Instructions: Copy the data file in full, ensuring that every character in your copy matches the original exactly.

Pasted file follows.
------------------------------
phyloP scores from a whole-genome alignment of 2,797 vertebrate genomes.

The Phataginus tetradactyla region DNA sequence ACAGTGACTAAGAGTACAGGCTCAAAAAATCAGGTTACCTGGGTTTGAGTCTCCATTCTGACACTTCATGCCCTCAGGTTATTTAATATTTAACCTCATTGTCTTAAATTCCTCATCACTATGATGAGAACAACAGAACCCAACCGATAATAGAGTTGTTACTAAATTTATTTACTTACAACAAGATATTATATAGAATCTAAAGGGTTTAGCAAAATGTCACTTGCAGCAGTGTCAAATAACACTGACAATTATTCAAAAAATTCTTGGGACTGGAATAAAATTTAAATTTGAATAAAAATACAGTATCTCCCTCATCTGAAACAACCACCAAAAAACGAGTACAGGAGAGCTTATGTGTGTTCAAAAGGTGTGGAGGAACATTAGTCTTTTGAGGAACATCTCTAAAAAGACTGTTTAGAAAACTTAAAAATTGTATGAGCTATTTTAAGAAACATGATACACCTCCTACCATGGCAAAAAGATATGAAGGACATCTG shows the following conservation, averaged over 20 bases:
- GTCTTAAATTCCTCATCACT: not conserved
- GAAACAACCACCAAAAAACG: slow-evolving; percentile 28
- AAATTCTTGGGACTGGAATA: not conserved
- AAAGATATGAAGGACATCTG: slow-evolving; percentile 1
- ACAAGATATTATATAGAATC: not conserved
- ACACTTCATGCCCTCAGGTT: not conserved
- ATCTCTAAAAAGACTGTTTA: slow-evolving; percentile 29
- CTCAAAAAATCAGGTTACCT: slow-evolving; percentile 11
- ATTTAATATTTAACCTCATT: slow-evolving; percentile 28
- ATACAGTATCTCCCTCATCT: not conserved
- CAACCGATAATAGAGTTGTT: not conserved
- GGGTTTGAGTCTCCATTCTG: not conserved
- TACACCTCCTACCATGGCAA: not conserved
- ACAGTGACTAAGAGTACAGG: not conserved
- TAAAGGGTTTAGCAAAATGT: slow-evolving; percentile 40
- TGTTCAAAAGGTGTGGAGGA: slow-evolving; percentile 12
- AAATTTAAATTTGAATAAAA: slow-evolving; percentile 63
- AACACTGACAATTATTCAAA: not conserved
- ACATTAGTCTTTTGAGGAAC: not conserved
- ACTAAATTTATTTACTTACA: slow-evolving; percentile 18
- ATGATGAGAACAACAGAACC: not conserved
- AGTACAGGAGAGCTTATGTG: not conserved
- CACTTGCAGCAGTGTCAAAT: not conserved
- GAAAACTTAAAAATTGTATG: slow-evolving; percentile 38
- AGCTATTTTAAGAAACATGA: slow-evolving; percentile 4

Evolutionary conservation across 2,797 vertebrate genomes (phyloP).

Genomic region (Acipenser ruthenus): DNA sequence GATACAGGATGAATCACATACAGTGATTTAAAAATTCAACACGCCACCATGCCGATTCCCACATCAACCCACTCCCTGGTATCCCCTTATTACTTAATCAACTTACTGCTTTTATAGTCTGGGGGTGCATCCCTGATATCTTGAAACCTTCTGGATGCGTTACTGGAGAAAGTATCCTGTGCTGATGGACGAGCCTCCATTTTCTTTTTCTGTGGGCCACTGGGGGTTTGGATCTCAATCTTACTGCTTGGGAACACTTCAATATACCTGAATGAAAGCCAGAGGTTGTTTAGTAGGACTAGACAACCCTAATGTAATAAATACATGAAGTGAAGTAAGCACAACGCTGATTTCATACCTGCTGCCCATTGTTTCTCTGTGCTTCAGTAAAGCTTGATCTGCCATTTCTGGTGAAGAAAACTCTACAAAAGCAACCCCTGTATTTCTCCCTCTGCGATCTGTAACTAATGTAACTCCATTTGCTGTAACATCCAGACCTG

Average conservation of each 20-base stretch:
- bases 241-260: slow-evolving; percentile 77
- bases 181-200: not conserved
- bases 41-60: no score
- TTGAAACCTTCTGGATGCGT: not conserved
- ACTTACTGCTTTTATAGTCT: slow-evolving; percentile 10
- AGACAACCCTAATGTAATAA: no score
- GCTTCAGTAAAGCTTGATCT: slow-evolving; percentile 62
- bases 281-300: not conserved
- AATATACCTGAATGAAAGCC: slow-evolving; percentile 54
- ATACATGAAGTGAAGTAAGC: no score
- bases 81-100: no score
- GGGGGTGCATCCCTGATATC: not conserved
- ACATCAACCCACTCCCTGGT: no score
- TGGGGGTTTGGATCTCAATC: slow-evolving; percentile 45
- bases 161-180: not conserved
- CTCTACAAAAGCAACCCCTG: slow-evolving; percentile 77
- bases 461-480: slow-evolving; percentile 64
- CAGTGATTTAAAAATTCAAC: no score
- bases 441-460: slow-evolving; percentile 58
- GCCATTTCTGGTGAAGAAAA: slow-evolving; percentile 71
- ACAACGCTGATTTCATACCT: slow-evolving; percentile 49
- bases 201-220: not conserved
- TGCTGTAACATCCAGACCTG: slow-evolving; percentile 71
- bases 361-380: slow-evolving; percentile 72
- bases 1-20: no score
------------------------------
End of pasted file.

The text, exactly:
phyloP scores from a whole-genome alignment of 2,797 vertebrate genomes.

The Phataginus tetradactyla region DNA sequence ACAGTGACTAAGAGTACAGGCTCAAAAAATCAGGTTACCTGGGTTTGAGTCTCCATTCTGACACTTCATGCCCTCAGGTTATTTAATATTTAACCTCATTGTCTTAAATTCCTCATCACTATGATGAGAACAACAGAACCCAACCGATAATAGAGTTGTTACTAAATTTATTTACTTACAACAAGATATTATATAGAATCTAAAGGGTTTAGCAAAATGTCACTTGCAGCAGTGTCAAATAACACTGACAATTATTCAAAAAATTCTTGGGACTGGAATAAAATTTAAATTTGAATAAAAATACAGTATCTCCCTCATCTGAAACAACCACCAAAAAACGAGTACAGGAGAGCTTATGTGTGTTCAAAAGGTGTGGAGGAACATTAGTCTTTTGAGGAACATCTCTAAAAAGACTGTTTAGAAAACTTAAAAATTGTATGAGCTATTTTAAGAAACATGATACACCTCCTACCATGGCAAAAAGATATGAAGGACATCTG shows the following conservation, averaged over 20 bases:
- GTCTTAAATTCCTCATCACT: not conserved
- GAAACAACCACCAAAAAACG: slow-evolving; percentile 28
- AAATTCTTGGGACTGGAATA: not conserved
- AAAGATATGAAGGACATCTG: slow-evolving; percentile 1
- ACAAGATATTATATAGAATC: not conserved
- ACACTTCATGCCCTCAGGTT: not conserved
- ATCTCTAAAAAGACTGTTTA: slow-evolving; percentile 29
- CTCAAAAAATCAGGTTACCT: slow-evolving; percentile 11
- ATTTAATATTTAACCTCATT: slow-evolving; percentile 28
- ATACAGTATCTCCCTCATCT: not conserved
- CAACCGATAATAGAGTTGTT: not conserved
- GGGTTTGAGTCTCCATTCTG: not conserved
- TACACCTCCTACCATGGCAA: not conserved
- ACAGTGACTAAGAGTACAGG: not conserved
- TAAAGGGTTTAGCAAAATGT: slow-evolving; percentile 40
- TGTTCAAAAGGTGTGGAGGA: slow-evolving; percentile 12
- AAATTTAAATTTGAATAAAA: slow-evolving; percentile 63
- AACACTGACAATTATTCAAA: not conserved
- ACATTAGTCTTTTGAGGAAC: not conserved
- ACTAAATTTATTTACTTACA: slow-evolving; percentile 18
- ATGATGAGAACAACAGAACC: not conserved
- AGTACAGGAGAGCTTATGTG: not conserved
- CACTTGCAGCAGTGTCAAAT: not conserved
- GAAAACTTAAAAATTGTATG: slow-evolving; percentile 38
- AGCTATTTTAAGAAACATGA: slow-evolving; percentile 4

Evolutionary conservation across 2,797 vertebrate genomes (phyloP).

Genomic region (Acipenser ruthenus): DNA sequence GATACAGGATGAATCACATACAGTGATTTAAAAATTCAACACGCCACCATGCCGATTCCCACATCAACCCACTCCCTGGTATCCCCTTATTACTTAATCAACTTACTGCTTTTATAGTCTGGGGGTGCATCCCTGATATCTTGAAACCTTCTGGATGCGTTACTGGAGAAAGTATCCTGTGCTGATGGACGAGCCTCCATTTTCTTTTTCTGTGGGCCACTGGGGGTTTGGATCTCAATCTTACTGCTTGGGAACACTTCAATATACCTGAATGAAAGCCAGAGGTTGTTTAGTAGGACTAGACAACCCTAATGTAATAAATACATGAAGTGAAGTAAGCACAACGCTGATTTCATACCTGCTGCCCATTGTTTCTCTGTGCTTCAGTAAAGCTTGATCTGCCATTTCTGGTGAAGAAAACTCTACAAAAGCAACCCCTGTATTTCTCCCTCTGCGATCTGTAACTAATGTAACTCCATTTGCTGTAACATCCAGACCTG

Average conservation of each 20-base stretch:
- bases 241-260: slow-evolving; percentile 77
- bases 181-200: not conserved
- bases 41-60: no score
- TTGAAACCTTCTGGATGCGT: not conserved
- ACTTACTGCTTTTATAGTCT: slow-evolving; percentile 10
- AGACAACCCTAATGTAATAA: no score
- GCTTCAGTAAAGCTTGATCT: slow-evolving; percentile 62
- bases 281-300: not conserved
- AATATACCTGAATGAAAGCC: slow-evolving; percentile 54
- ATACATGAAGTGAAGTAAGC: no score
- bases 81-100: no score
- GGGGGTGCATCCCTGATATC: not conserved
- ACATCAACCCACTCCCTGGT: no score
- TGGGGGTTTGGATCTCAATC: slow-evolving; percentile 45
- bases 161-180: not conserved
- CTCTACAAAAGCAACCCCTG: slow-evolving; percentile 77
- bases 461-480: slow-evolving; percentile 64
- CAGTGATTTAAAAATTCAAC: no score
- bases 441-460: slow-evolving; percentile 58
- GCCATTTCTGGTGAAGAAAA: slow-evolving; percentile 71
- ACAACGCTGATTTCATACCT: slow-evolving; percentile 49
- bases 201-220: not conserved
- TGCTGTAACATCCAGACCTG: slow-evolving; percentile 71
- bases 361-380: slow-evolving; percentile 72
- bases 1-20: no score